Project Modules

In order to successfully create a cold resistant strain of E. coli, we intend to express and combine the chaperones and AFPs listed in the Description page.

Since all action in a cell grinds to a halt at low temperatures due to reduced protein function it is essential for us to use a promoter that can effectively operate at low temperatures. Even though some of our targets are documented to convey increased cold growth we will still have to confirm this. Moreover, our other genes of interest may have an influence on cold growth as well and, as such, will have to be characterized in the same way. Similarly, the effect of our targets conveying resistance to repeated freezing and thawing will have to be validated as well. For this experiment we will once again study all of our targets to see if any undocumented effects emerge.

The Project was divided up into several project modules. Note that the first module has to be executed independently, allowing for the second and third to be executed in tandem, modules four and five can be started as soon as the first three modules are done. The final item can be performed based on the information gained from the fourth point.

1. Characterizing and modeling promoters

When growing bacteria at lower temperatures certain problems can occur other than the misfolding of proteins and RNA. Some promoters are known to be affected by lowering the temperatures; making them less sensitive or lowering their activity. We wanted to select a promoter that wasn’t negatively affected by lower temperatures. Therefore a plan was made to test different promoters.

First the ODE’s were written down, describing the route from DNA to protein.



The concentration of mRNA over time depends on the transcription rate and the rate of mRNA degradation. The protein concentration over time depends on the translation rate, and the rate of protein degradation, as shown above. The rates in these ODE’s depend on different factors. These are shown below.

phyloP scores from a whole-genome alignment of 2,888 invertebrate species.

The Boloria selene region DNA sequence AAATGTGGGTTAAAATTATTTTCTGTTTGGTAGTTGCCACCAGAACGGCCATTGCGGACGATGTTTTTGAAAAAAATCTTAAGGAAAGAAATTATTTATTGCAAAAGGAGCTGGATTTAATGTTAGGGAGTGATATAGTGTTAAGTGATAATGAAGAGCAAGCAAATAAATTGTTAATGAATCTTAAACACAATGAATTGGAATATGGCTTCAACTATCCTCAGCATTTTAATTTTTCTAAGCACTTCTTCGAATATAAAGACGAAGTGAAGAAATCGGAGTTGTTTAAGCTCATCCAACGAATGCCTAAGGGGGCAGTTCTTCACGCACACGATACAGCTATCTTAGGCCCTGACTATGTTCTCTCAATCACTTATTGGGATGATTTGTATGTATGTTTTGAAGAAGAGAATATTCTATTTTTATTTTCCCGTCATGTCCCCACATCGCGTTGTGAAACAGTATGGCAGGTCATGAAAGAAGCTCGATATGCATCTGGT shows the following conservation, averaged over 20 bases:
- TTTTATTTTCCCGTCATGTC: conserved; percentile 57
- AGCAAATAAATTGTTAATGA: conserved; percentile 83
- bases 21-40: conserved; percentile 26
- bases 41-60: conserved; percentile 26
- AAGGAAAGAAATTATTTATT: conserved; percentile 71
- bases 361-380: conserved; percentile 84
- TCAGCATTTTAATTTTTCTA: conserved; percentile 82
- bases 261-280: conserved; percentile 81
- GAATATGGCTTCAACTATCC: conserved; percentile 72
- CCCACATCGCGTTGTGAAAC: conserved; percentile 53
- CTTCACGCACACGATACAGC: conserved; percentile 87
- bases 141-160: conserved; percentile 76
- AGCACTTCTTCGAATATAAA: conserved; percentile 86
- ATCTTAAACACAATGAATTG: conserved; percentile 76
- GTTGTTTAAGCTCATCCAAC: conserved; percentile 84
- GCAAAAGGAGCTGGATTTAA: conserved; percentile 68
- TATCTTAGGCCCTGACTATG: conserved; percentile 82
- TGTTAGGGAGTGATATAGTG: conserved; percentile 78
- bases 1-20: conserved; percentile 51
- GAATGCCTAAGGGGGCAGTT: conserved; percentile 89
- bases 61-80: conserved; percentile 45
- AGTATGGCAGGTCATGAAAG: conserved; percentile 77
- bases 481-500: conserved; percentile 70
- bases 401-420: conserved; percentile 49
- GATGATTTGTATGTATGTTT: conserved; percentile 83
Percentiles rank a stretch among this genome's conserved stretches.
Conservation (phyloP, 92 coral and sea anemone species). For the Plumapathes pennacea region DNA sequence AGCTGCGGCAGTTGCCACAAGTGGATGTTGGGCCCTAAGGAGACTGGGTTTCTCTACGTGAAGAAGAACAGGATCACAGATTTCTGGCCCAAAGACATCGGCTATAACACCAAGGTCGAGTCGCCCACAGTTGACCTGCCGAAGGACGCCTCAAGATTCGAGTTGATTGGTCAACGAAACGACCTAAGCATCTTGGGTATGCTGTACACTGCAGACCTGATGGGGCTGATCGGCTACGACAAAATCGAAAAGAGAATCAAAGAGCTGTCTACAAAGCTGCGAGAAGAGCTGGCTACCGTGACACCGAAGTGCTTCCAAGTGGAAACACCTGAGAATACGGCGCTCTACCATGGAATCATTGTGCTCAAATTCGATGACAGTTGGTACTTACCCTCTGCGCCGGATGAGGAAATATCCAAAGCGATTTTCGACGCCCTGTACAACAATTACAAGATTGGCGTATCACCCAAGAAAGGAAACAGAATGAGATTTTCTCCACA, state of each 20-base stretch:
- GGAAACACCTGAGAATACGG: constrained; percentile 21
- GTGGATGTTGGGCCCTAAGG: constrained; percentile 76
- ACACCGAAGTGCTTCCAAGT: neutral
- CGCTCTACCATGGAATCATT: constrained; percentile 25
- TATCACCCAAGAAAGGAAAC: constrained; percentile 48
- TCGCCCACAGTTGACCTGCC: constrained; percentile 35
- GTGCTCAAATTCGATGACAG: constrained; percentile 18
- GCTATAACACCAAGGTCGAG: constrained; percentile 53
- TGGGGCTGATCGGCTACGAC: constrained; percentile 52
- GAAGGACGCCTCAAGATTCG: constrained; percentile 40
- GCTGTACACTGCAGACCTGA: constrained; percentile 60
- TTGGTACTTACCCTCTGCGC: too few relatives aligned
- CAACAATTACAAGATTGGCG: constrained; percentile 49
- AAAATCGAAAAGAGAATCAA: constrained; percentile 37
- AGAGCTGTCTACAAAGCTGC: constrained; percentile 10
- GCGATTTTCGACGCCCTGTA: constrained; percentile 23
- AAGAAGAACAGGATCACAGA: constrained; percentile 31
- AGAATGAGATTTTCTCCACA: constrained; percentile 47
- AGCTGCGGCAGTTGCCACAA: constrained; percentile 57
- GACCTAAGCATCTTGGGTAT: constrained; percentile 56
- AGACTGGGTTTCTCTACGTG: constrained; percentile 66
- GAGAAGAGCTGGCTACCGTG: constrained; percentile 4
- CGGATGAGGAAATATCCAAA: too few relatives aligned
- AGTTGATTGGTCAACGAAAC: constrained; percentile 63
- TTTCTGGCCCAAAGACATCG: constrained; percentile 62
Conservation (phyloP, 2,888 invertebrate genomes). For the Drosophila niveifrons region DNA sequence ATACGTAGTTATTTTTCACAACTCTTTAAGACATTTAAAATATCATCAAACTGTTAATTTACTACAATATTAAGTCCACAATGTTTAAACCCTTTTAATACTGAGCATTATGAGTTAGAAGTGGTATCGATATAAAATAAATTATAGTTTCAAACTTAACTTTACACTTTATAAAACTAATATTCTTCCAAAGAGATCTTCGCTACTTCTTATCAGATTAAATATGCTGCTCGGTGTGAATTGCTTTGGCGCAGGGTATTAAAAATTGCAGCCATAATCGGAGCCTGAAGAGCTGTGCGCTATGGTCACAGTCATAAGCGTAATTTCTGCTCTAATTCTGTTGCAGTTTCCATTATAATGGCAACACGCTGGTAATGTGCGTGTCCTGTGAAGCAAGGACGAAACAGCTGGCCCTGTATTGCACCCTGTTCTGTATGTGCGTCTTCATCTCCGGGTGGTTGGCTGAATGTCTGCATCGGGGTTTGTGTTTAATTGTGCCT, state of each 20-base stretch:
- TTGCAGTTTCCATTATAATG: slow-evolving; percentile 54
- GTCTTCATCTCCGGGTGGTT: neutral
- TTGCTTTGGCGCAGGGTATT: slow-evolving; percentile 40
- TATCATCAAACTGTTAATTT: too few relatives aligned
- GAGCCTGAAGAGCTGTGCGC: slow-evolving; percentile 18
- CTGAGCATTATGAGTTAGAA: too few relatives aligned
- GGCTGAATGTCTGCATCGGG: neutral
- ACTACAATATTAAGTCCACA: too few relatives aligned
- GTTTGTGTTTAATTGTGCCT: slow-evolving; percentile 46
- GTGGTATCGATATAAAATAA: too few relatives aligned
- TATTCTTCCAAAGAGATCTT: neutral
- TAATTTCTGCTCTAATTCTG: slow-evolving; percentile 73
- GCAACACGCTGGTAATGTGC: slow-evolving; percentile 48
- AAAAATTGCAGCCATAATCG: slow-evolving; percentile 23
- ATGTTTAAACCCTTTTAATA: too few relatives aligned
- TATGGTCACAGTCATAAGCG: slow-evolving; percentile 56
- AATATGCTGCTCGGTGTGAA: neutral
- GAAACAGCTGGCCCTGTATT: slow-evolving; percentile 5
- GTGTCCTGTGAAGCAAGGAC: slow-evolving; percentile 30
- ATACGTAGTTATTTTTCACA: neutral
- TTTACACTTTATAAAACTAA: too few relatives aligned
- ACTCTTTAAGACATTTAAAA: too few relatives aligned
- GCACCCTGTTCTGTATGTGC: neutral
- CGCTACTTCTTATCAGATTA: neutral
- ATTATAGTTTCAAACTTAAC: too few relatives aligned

Vtranscription ->signal*ktranscription

VmRNAdegradation -> kmRNAdegradation*mRNA[t]

Vtranslation -> ktranslation*mRNA[t]

Vproteindegradation -> kproteindegradation*Protein[t]

The transcription constant is influenced by multiple factors, for example the promoter activity and RBS strength. We want to calculate if there is a difference in the transcription constant if you change the promoter (pLacI, and pBAD) or temperature. Some promoters are always active; others are influenced by environmental signals.

First the degradation factors should be measured. This will be done by using antibiotics that stop the translation or transcription. To calculate the protein degradation the protein concentration should be measured before and after stopping the translation. From the decline in protein concentration we can than calculate the protein degradation constant. For mRNA it is a bit harder, because of the time limit mRNA concentration can’t be measured. This means that the only information that can be gathered is about the protein level. The solution is to stop the transcription, and see when the protein levels decline. This gives an indication for the mRNA degradation. The parameters that are left are signal strength, transcription and translation constants. With over expression of the input signal, the signal strength parameter can be neglected. The transcription and translation constants can not be separated easily. By testing both promoters with the same detection protein the translation constant is the same. This means we can give an estimation of the transcription constant on an arbitrary scale.

2. Characterizing growth rate of individual Growth rate enhancing, antifreeze & freeze resistance proteins

Information on this subject can be found on the Characterisation page.

3. Characterizing freeze resistance proteins on cell viability

Information on this subject can be found on the Characterisation page.

4. Combining BioBricks based on their characterization in order to maximize growth rate

An additional four final constructs will be designed as 'operons' comprising Cpn10 and Cpn60 together. These will be tested at 37°C and below, measuring OD600 at set intervals.

5. Combining Growth rate enhancing with antifreeze for subzero characterization

Theoretically the growth rate enhancer should stimulate the growth at lower temperatures than 0°C. With an addition of anti-freeze proteins E. coli has an protection against crystallization and thus can grow below 0°C.

6. Make and test a cold resistance backbone

Information on this subject can be found on the Application page.


Due lack of time module 1 was not completed, still both promoters were used for creating the assemblies. Modules 4, 5 and 6 were not completed due lack of time and the logistic problems of the parts we received from Yale.